Jump to content


Use this Search Box to Find Appliance Repair Help Now
Need help finding your model number?
365-day return policy on all parts purchased here, even electrical parts that have been installed!


FAQs | Store | Memberships | Repair Videos | Academy | Newsletter | Beer Fund | Contact


Welcome to Appliantology.org, the Web's Premiere Appliance Repair Resource for DIYers!

The world-famous Samurai Appliance Repair Forums


You can post a question and get repair help for FREE! Click here to get started.


Already a member of the Appliantology Academy? Just sign in with your username and password in the upper right-hand corner of the screen.

 


The Turtle

Member Since 25 Jul 2013
Offline Last Active Jul 29 2013 10:48 PM

Posts I've Made

In Topic: Kenmore compact chest freezer

29 July 2013 - 10:49 PM

Tried to view the PDF of the schematic, and...

Busted!

 

Sorry, you don't have permission for that!

Never heard a piezo alarm, but if there's a true on-off switch to disable the buzzer, I'd have never thought to look for it or expect a buzzer at all.  Bought the unit nearly-new-but-used.  Will look around the lid.  Doesn't help that the unit is black, so stuff in the back isn't really easy to see.

 

Thanks for posting.


In Topic: Kenmore compact chest freezer

28 July 2013 - 06:08 PM

Yeah, let me get a picture of it tomorrow.

 

Oddly, I'm having some trouble regulating the thermostat since the new relay and cap.  I've had the thing cranked up to max cold for years, but now I find that if I leave it cranked, eventually all the tubes to and from the compressor get very hot (almost too hot to touch), the temperature alarm light comes on, even though the unit freezes stuff solid and keeps it frozen.  I backed the thermostat off to "3" instead of "9" and I can hear the thing cycle as needed, but the output tube doesn't necessarily always feel cold when the compressor is running.

 

Another odd observation:  once the temp alarm light pops on, the compressor seems to run continuously, even if the contents are frozen, until I unplug the whole unit and replug it.  Almost like there's some nonexistent circuit somewhere that latches the compressor on if the temperature alarm light is lit (I am 99% sure it has no such circuit).

 

Any chance the temp light would be triggered if the unit gets too COLD?


In Topic: Kenmore compact chest freezer

26 July 2013 - 10:04 PM

Yeah, there's my girl Irma:

 

irmaharding_4c_bustlogo.png


In Topic: Kenmore compact chest freezer

26 July 2013 - 09:56 PM

He was wiggling and bumping right at the start relay.  Seems like a straightforward case of either a problem with the start relay or a sloppy connection at the molex connector on the relay.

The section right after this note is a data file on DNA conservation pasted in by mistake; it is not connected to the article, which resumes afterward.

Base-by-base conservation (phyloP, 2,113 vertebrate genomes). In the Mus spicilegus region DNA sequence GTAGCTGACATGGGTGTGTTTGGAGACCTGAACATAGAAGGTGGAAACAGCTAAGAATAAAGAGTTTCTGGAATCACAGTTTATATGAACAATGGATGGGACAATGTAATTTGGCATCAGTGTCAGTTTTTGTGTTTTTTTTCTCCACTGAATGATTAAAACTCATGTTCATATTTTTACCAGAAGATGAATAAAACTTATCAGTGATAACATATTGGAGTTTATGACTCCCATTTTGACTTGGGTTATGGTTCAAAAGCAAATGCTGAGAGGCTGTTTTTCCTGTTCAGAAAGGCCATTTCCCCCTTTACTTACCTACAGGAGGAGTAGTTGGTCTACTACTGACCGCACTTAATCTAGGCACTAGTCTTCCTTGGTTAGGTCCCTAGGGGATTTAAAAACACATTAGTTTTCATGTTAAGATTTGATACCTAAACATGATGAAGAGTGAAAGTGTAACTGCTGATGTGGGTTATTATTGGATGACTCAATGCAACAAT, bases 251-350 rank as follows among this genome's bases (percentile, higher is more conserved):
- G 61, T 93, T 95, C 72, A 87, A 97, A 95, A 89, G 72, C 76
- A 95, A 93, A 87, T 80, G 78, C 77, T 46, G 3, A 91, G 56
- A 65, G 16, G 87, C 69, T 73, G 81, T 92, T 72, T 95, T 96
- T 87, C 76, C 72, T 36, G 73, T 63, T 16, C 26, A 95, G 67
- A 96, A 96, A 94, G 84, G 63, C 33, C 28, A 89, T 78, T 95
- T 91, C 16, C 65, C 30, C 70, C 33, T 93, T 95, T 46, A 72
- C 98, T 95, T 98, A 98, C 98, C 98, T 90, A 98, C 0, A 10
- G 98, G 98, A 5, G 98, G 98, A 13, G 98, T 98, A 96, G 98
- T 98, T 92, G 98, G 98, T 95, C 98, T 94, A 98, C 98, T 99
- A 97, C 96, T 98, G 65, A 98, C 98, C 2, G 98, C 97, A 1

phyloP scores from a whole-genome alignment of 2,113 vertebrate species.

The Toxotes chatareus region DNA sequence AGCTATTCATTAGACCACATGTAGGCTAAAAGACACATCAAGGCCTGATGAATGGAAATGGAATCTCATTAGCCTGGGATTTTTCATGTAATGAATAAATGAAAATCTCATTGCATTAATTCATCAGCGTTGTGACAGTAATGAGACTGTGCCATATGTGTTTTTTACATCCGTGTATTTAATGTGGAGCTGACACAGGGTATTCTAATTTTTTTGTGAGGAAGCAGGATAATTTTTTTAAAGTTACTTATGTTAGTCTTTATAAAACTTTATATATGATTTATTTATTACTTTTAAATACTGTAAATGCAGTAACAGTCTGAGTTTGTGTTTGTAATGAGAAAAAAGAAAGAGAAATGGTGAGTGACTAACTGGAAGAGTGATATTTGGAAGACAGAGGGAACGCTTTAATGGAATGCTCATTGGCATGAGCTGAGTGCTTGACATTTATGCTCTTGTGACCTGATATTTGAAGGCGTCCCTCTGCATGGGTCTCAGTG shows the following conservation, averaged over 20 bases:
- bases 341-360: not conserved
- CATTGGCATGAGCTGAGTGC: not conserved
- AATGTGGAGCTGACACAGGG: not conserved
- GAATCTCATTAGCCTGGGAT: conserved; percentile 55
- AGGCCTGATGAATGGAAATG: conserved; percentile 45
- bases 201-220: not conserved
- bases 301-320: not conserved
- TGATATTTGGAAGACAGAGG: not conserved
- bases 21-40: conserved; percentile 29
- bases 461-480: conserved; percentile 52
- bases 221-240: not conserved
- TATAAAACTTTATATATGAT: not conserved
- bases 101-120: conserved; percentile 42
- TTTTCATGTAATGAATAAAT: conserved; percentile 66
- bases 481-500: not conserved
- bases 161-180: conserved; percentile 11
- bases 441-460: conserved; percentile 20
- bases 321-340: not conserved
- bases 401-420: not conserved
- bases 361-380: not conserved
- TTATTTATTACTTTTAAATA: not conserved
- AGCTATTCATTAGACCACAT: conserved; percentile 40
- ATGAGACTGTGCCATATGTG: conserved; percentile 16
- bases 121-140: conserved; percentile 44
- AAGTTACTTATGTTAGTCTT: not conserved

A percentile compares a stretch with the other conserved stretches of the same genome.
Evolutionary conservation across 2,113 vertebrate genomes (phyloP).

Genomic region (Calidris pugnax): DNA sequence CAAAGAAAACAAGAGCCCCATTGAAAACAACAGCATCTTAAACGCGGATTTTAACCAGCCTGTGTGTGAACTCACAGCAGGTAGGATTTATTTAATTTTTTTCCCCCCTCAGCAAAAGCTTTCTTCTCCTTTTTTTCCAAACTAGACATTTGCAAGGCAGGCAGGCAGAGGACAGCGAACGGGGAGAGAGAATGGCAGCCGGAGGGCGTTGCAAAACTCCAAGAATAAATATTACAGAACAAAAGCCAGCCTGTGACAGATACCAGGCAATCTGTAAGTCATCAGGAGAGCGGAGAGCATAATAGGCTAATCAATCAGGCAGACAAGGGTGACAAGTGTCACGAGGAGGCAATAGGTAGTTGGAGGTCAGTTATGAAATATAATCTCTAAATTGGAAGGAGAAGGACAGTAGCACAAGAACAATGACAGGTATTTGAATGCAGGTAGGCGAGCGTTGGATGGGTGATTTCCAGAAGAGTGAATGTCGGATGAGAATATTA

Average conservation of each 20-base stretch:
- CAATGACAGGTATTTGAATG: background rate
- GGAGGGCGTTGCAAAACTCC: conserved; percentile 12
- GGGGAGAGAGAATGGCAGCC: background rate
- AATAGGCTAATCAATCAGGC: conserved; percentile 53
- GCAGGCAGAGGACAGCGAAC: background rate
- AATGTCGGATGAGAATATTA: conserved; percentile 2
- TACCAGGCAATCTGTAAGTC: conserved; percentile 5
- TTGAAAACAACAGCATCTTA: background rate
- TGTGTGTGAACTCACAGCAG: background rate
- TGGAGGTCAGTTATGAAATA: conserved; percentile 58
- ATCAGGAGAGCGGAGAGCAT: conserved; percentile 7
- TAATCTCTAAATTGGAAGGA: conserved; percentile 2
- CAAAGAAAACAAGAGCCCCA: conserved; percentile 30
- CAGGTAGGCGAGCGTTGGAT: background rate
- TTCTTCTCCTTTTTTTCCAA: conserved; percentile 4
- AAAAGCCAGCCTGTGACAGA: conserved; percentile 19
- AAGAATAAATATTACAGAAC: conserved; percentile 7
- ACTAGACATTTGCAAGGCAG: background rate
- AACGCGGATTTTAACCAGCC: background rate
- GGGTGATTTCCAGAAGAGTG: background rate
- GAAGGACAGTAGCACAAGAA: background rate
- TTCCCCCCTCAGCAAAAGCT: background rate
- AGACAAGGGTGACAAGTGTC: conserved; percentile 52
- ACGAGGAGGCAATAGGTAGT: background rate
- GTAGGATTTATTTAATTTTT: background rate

UPDATE: killed the power, pulled the start relay and capacitor (I had both new components, figured I'd just stick them all in and see what happened rather than trying to triage it down any further). Put the new cap and relay in place, restored the connector to the relay, freezer fired right up and worked solid for the two hours I cared to sit there and keep an eye on it.  Looks like the relay probably nailed it.  Have not yet dissected the old start/overload relay assembly, but I did shake it and nothing loose rattled around inside.  Will pick it apart in my abundant spare time.  Intend to check the unit tomorrow when I go out to the barn, but I expect it'll be fine.  Sure wish Sears had maybe put a piezo buzzer on the thing for temp alarm instead of just a little orange light by the handle, as the compressor is normally quiet enough you have to really listen to hear if it's running or not.  Thanks to all for input and advice.

 

Side note: in my house, I have a 1953 International Harvester chest freezer which has been in continuous and perfect service for sixty years now, and the only casualty seems to be the light over at the side of the inside chamber.  This thing still has the original "Irma Harding" instruction sticker under the lid.  The only reason that freezer is still there is that when I bought the house seventeen years ago, the walk-out basement door had been remodeled in the early 1960s and was now to narrow to let the freezer out.  Whoever takes it out of there, when and if it ever fails, will have to cut it up with a Sawzall.  I guess the Home Appliance division of the International Harvester Corporation did its job too well back in 1953.

 

Looks like this, only in my basement, and perfect:

 

100_1081.jpg


In Topic: Kenmore compact chest freezer

25 July 2013 - 04:49 PM

OK, cool.  The unit is maybe four years old, no prior issues with sealing.  When (if) the compressor starts, it cools rapidly.  Let's see if the new relay and cap get this thing going.



FAQs | Store | Memberships | Repair Videos | Academy | Newsletter | Beer Fund | Contact


Use the Appliantology Parts Finder to Get What You Need!
Enter a model number, part number, type of appliance, brand, or even a part description.
365-day return policy on all parts purchased here, even electrical parts that have been installed!

Your Sometimes-Lucid Host:
Samurai Appliance Repair Man
"If I can't help you fix your appliance and make you 100% satisfied, I will come to your home and slice open my belly,
spilling my steaming entrails onto your floor."

The Appliance Guru | AppliancePartsResource.com | Samurai's Blog

Real Time Analytics